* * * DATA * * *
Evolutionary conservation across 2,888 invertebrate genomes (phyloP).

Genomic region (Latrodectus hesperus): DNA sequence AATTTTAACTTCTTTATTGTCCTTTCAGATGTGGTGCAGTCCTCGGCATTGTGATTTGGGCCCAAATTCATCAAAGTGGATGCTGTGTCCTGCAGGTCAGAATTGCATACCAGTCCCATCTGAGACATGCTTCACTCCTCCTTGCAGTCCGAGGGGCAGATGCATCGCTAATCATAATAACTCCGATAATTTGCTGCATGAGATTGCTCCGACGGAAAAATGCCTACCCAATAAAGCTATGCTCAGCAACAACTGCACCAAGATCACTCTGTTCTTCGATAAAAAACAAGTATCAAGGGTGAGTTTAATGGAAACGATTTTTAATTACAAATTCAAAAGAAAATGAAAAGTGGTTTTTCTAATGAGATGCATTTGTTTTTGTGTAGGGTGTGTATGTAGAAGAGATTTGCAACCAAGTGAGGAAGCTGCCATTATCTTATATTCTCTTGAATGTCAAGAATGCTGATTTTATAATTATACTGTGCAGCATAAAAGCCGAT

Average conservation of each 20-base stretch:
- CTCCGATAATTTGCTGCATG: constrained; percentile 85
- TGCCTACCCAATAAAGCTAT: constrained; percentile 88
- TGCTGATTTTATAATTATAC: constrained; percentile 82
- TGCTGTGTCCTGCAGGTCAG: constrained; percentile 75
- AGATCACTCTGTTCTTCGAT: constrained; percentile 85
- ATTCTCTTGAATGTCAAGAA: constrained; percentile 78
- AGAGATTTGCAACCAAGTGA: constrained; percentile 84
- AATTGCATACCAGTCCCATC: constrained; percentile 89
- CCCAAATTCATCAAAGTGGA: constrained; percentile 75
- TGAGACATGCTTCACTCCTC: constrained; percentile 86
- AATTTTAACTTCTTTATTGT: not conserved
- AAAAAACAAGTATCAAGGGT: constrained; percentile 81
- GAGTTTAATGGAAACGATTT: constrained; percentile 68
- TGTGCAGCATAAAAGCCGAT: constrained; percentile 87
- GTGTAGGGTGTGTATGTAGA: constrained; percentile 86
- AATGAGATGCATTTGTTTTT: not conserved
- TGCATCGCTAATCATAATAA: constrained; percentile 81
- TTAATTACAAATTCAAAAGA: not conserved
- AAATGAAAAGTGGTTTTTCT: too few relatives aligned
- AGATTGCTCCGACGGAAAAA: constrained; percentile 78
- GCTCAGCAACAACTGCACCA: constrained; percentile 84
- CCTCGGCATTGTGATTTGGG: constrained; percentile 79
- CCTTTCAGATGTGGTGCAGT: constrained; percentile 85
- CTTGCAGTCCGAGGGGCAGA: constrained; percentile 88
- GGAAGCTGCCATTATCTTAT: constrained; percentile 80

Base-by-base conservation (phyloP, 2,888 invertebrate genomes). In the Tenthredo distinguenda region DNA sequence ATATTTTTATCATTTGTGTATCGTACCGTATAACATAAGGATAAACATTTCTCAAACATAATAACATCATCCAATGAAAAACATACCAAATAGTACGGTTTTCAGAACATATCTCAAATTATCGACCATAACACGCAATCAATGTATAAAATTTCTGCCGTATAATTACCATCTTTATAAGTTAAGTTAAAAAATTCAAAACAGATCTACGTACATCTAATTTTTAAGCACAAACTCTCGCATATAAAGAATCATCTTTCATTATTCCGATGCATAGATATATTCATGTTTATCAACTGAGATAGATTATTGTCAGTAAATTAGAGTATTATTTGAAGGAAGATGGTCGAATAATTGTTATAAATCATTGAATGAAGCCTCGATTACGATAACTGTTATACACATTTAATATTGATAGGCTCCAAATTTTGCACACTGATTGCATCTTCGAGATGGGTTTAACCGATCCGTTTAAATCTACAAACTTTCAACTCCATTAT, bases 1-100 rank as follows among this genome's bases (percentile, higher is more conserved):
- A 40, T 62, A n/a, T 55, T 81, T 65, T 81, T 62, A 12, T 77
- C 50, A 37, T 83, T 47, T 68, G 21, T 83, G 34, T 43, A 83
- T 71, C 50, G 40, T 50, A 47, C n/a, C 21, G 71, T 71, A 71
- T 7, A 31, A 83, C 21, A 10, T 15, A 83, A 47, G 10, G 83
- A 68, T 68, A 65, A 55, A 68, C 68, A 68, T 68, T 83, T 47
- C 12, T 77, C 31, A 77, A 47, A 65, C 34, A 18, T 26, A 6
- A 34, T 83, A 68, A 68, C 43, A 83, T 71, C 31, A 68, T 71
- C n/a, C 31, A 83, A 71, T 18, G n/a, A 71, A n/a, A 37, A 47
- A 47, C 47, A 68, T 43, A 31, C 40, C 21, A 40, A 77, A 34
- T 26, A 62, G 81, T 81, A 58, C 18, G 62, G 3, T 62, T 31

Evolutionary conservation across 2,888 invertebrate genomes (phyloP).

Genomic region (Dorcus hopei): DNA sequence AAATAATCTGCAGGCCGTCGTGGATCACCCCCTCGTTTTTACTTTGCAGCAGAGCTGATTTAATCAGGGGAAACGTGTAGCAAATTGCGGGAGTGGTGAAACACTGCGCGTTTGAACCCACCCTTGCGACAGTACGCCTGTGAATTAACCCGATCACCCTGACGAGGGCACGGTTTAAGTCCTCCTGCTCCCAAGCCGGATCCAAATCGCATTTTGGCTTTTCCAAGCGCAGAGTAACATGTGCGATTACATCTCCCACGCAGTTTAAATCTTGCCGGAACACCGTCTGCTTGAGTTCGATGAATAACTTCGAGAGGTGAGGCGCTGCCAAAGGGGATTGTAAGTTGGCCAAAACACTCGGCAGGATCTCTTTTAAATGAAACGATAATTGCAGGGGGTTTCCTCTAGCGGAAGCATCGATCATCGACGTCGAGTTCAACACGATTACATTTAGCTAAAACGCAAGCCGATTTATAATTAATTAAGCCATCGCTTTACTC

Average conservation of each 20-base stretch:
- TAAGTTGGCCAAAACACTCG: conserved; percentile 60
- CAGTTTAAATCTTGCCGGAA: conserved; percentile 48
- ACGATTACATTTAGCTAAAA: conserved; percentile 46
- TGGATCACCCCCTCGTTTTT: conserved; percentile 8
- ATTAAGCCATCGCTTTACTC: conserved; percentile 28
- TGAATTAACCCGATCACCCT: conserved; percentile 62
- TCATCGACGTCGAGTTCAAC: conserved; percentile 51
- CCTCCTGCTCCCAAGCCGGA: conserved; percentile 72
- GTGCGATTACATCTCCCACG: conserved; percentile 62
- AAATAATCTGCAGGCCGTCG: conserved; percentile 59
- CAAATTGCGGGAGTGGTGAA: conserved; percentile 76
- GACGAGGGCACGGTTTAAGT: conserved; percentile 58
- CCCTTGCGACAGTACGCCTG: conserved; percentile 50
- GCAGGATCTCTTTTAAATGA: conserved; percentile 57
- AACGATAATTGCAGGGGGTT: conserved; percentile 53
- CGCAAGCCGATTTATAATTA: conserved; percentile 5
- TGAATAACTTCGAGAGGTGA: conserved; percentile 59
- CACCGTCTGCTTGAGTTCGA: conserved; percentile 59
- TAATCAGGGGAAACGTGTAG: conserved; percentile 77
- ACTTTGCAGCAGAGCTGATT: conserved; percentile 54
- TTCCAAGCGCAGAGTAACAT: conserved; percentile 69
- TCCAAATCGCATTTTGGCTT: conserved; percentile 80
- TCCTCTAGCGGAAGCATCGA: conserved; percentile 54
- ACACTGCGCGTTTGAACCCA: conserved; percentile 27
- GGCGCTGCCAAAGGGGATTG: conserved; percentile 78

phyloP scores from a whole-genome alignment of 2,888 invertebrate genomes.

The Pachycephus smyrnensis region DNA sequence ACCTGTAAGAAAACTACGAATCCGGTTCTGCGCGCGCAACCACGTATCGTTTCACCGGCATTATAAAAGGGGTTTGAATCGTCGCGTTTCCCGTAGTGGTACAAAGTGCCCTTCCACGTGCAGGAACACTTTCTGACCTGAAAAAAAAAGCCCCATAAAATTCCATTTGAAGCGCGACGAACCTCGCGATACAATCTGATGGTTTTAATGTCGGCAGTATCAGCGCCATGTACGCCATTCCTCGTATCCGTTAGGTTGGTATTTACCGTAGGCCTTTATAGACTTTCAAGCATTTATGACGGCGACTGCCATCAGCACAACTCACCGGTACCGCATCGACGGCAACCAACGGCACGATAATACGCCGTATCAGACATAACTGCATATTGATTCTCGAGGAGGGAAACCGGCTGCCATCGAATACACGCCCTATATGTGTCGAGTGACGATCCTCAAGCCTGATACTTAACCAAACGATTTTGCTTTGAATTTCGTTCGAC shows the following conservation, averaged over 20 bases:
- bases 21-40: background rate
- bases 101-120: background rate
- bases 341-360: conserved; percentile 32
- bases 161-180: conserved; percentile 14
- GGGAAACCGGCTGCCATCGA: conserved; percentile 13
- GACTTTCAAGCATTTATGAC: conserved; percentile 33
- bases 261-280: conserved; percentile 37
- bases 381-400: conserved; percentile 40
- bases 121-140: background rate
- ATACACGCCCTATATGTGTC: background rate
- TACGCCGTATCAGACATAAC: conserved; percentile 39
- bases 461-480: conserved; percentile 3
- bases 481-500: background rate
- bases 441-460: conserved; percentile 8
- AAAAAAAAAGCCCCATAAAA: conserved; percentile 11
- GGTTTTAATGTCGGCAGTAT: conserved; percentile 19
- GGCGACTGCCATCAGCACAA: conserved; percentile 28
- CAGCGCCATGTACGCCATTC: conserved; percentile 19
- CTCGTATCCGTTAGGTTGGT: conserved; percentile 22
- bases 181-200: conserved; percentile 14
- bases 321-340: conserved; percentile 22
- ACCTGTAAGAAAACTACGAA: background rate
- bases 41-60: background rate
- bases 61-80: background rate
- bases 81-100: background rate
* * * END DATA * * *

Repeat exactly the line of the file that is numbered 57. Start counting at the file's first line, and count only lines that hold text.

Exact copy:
- AACGATAATTGCAGGGGGTT: conserved; percentile 53